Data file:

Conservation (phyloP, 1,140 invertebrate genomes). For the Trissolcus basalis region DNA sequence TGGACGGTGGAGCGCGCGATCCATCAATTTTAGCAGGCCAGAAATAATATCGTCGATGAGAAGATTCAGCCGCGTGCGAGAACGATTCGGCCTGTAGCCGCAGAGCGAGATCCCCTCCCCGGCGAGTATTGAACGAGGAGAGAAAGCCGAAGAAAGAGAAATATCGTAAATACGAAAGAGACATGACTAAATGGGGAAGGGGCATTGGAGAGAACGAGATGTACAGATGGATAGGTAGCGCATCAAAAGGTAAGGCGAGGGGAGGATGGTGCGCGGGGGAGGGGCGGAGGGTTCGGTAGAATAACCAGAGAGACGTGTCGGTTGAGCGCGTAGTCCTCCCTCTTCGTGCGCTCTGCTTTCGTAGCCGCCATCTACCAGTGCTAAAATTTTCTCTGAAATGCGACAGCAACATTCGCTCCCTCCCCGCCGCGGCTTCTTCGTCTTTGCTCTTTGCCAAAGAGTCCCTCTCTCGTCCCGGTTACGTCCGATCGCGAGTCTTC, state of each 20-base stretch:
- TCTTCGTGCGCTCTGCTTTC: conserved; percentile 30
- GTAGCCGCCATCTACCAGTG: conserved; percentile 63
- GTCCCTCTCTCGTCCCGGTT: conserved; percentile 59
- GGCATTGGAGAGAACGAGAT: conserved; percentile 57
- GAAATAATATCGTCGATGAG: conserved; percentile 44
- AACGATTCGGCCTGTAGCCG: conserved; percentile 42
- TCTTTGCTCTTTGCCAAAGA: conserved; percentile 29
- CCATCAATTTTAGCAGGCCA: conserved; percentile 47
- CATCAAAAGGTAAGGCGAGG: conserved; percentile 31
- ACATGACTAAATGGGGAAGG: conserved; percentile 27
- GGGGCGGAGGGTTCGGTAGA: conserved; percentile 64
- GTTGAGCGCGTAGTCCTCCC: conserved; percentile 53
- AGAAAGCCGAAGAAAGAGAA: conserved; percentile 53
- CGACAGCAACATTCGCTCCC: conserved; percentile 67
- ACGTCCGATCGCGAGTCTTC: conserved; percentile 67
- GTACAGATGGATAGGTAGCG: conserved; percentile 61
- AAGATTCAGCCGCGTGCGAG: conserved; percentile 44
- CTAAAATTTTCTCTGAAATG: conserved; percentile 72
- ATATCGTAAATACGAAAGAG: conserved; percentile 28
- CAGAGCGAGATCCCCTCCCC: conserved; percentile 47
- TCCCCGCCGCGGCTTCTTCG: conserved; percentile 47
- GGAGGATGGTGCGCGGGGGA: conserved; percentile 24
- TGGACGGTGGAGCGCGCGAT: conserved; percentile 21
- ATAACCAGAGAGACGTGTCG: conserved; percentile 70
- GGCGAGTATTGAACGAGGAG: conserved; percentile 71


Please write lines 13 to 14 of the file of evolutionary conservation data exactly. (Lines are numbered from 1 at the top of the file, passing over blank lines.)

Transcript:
- GTTGAGCGCGTAGTCCTCCC: conserved; percentile 53
- AGAAAGCCGAAGAAAGAGAA: conserved; percentile 53